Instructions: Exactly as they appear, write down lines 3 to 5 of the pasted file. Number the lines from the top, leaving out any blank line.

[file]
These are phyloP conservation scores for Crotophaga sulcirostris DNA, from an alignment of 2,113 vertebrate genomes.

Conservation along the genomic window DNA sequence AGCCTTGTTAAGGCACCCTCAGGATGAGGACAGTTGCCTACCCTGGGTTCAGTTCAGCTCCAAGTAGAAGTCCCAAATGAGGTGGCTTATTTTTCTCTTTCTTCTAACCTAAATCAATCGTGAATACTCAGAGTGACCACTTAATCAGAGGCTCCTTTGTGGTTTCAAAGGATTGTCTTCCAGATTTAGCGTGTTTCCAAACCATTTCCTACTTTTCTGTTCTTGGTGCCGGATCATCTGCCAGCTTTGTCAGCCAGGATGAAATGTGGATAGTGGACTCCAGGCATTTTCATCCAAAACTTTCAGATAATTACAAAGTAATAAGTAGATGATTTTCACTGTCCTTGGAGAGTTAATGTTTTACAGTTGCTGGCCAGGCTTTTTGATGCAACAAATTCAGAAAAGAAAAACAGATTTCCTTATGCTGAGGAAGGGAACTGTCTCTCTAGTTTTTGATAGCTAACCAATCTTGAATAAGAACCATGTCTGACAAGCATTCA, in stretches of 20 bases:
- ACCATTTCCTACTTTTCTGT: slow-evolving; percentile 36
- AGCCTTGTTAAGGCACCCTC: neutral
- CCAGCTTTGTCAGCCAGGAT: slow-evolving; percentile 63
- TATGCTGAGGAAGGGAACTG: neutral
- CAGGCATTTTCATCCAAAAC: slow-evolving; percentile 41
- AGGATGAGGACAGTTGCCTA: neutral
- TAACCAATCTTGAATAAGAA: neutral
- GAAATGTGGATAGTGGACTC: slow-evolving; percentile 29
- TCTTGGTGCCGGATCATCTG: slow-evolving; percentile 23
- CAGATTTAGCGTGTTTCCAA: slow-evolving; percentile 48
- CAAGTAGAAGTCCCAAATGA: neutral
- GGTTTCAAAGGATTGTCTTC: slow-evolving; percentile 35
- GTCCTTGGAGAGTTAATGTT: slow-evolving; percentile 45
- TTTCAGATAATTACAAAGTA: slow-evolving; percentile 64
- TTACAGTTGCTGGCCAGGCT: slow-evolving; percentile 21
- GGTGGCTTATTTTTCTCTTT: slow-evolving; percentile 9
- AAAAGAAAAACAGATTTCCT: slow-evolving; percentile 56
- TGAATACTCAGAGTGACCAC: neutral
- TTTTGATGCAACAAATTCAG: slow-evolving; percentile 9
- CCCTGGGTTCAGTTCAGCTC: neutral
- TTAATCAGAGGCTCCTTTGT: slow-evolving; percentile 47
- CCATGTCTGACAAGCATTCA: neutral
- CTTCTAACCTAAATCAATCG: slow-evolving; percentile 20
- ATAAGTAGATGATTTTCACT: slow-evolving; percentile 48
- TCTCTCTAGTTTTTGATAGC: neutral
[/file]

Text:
- ACCATTTCCTACTTTTCTGT: slow-evolving; percentile 36
- AGCCTTGTTAAGGCACCCTC: neutral
- CCAGCTTTGTCAGCCAGGAT: slow-evolving; percentile 63